By Ajai Shukla
Business Standard, 19th Feb 16
Defence Minister Manohar Parrikar bluntly stated on Thursday that negotiations for buying 36 Rafale fighters from French aerospace vendor, Dassault, were deadlocked on the issue of price, and that no deal would be signed until the price was right.
Well-informed defence ministry sources that are close to the negotiation say there is a wide gulf between the two sides. “The difference between what France is demanding and what India is willing to pay is too large to bridge easily --- about 25 per cent.”
Business Standard understands that Dassault has quoted about Euro 12 billion (Rs 91,548 crore), while Indian negotiators are refusing to go above Euro 9 billion (Rs 68,499 crore).
Parrikar told India Today TV: “Price is the problem which has to be resolved. Unless I get the right price, I cannot sign.”
Debunking recent media articles that a deal was imminent, most recently in Hindustan Times on February 11, Parrikar said ironing out the remaining issues would take “a few months”.
Pressed on the question of time-frame, Parrikar responded: “You can’t commit yourself to a time, because this is not a negotiation for a few hundred crores. This is thousands of crores. I should not… put a time line on my price negotiation.”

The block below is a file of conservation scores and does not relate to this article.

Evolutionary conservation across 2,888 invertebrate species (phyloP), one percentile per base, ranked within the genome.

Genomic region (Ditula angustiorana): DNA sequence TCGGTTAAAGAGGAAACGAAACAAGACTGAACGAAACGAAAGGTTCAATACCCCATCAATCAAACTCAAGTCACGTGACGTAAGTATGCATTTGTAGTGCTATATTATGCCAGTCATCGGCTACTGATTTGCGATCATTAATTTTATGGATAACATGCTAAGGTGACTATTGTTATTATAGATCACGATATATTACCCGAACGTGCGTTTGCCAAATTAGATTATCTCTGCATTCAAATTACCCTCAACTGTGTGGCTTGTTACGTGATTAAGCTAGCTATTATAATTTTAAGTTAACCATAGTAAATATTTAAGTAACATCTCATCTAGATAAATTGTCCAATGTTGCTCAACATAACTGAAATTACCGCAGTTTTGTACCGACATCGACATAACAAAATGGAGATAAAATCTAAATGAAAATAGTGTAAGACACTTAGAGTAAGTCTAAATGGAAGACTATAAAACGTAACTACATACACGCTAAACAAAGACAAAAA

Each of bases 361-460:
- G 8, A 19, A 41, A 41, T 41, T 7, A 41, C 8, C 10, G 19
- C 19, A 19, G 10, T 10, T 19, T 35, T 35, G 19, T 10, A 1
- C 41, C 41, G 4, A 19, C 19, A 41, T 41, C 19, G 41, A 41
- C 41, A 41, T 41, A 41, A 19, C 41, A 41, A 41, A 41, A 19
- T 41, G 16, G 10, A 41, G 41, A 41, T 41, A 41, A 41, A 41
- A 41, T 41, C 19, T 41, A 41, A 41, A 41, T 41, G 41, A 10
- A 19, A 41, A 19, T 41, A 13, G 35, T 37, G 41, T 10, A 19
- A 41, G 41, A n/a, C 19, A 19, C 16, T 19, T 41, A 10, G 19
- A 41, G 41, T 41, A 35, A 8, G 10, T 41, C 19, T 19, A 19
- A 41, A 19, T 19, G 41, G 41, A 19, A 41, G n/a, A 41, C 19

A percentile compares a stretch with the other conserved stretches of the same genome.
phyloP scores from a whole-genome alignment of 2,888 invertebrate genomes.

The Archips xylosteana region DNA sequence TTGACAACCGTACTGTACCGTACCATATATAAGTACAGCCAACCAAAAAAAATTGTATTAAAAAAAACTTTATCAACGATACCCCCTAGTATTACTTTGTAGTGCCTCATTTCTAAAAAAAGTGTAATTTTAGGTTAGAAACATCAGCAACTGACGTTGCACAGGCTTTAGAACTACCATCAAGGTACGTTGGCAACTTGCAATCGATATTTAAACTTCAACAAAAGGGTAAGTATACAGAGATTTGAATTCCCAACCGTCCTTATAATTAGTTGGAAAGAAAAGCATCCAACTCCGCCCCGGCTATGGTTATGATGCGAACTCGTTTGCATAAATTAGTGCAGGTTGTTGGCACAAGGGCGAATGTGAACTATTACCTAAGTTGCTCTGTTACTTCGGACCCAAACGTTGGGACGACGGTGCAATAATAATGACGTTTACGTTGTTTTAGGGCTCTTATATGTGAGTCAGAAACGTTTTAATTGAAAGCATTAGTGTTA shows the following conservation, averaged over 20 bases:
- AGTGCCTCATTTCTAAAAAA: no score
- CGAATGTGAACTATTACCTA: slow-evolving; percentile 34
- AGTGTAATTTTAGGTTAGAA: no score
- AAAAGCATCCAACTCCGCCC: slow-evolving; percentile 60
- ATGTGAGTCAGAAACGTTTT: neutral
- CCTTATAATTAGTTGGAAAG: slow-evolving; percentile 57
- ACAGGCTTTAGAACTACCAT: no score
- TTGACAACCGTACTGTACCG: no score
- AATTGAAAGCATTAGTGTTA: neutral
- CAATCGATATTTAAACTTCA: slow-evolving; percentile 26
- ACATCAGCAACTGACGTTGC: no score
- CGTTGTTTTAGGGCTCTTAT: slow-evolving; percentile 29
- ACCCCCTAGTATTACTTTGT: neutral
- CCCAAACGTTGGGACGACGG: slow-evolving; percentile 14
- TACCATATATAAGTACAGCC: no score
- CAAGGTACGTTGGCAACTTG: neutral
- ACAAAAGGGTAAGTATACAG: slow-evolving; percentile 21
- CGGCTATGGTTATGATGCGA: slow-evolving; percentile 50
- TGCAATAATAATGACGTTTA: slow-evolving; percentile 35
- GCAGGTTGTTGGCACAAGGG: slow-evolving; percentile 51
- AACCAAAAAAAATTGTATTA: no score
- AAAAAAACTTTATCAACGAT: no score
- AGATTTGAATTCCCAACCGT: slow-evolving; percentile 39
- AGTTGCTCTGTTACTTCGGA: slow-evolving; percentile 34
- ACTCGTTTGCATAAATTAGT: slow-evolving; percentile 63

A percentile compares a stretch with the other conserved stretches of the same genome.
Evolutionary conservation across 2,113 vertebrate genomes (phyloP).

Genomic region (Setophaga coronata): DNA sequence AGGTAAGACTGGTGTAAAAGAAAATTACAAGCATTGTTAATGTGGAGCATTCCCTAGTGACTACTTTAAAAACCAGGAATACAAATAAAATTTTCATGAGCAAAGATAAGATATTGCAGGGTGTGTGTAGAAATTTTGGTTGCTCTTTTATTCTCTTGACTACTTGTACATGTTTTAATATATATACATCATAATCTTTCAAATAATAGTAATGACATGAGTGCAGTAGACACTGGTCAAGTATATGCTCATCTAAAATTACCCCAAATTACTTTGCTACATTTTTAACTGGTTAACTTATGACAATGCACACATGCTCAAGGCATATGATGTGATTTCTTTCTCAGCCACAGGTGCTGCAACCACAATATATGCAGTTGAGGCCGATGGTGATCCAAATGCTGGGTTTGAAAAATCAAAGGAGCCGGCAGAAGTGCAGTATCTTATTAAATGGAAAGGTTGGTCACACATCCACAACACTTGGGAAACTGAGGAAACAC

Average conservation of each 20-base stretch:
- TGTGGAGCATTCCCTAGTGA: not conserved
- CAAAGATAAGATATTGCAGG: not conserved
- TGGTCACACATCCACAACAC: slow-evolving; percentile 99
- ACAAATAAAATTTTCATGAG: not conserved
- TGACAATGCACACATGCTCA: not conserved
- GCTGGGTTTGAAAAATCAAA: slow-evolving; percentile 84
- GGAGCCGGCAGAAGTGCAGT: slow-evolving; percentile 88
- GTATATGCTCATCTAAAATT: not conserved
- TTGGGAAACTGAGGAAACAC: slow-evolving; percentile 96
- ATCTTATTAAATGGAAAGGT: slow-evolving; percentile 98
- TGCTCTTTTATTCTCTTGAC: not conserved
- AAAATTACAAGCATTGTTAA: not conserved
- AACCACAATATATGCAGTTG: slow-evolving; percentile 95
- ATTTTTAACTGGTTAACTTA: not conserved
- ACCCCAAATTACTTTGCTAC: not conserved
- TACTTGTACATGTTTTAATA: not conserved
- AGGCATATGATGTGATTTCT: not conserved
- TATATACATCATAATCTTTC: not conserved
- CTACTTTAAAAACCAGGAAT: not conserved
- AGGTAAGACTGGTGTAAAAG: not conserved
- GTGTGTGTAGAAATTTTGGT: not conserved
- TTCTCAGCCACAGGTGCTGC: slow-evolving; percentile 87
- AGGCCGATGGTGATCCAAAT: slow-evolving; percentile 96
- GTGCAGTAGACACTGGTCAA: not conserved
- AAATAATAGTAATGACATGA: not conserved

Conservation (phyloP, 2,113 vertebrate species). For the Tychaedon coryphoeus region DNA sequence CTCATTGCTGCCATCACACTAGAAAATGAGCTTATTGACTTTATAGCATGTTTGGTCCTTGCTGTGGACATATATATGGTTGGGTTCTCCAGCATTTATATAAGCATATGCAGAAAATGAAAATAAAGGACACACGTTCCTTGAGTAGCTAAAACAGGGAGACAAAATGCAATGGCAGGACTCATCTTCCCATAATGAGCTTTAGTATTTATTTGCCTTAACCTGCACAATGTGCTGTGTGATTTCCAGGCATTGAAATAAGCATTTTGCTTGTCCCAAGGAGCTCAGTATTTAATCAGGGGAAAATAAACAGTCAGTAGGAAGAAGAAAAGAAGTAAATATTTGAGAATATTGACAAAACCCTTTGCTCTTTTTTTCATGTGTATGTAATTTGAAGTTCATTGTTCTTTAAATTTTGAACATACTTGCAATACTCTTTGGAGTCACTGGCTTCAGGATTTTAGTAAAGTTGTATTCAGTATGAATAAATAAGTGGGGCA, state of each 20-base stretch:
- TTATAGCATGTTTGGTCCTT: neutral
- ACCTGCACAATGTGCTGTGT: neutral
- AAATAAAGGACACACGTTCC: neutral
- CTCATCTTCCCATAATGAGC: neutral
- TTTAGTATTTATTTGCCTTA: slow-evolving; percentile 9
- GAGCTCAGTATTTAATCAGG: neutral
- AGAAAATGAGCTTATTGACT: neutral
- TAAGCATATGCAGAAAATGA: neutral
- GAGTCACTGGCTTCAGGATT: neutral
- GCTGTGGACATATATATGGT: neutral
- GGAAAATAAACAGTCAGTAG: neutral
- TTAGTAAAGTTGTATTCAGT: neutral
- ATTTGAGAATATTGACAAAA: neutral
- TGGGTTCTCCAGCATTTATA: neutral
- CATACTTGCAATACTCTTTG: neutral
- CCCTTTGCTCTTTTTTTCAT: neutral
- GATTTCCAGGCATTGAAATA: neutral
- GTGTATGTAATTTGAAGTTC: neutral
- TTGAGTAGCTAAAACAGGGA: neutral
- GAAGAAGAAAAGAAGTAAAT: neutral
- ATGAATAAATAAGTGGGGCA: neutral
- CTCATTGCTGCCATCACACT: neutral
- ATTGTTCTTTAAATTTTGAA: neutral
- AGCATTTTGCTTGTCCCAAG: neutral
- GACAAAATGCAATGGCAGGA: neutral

On January 25, during his visit to Delhi, French President Francois Hollande declared after signing an inter-governmental agreement for the supply of 36 Rafales, “There are some financial issues that will be sorted out in a couple of days…” It now appears he may have been speaking figuratively.
On January 27, French ambassador to New Delhi, Francois Richier, put a deadline of four months for the price to be negotiated.
Today, Parrikar also confirmed that India had demanded offsets worth 50 per cent of the deal value, and that Dassault had agreed to that condition.
“We have resolved all the other issues. There were terms of guarantees, there were terms of supply, there were terms of how it will be done”, said Parrikar.
The defence minister denied that the window was open for buying more Rafale fighters, beyond the 36 being currently negotiated. “As of now, the negotiation is for 36 (fighters). There are many possibilities, but this deal is for 36”, he said.
When Prime Minister Narendra Modi, on a visit to Paris last April, requested for 36 Rafales, New Delhi and had Paris agreed the price would be less than what Dassault had quoted in response to the Indian tender of 2007 for 126 medium multi-role combat aircraft (MMRCA). Of those 126 fighters, the first 18 were to be supplied in “flyaway condition”, i.e. fully built. Since 36 Rafales are now being bought in “flyaway condition”, their per-piece price must be lower than what Dassault quoted for those 18 fighters.
The Indian Air Force had chosen the Rafale on January 31, 2012, in India’s tender for 126 MMRCA aircraft. However, in protracted price negotiations that followed, the defence ministry found problems in Dassault’s financial bid. Eventually, Modi chose to abandon the MMRCA tender, and instead buy 36 Rafales over-the-counter.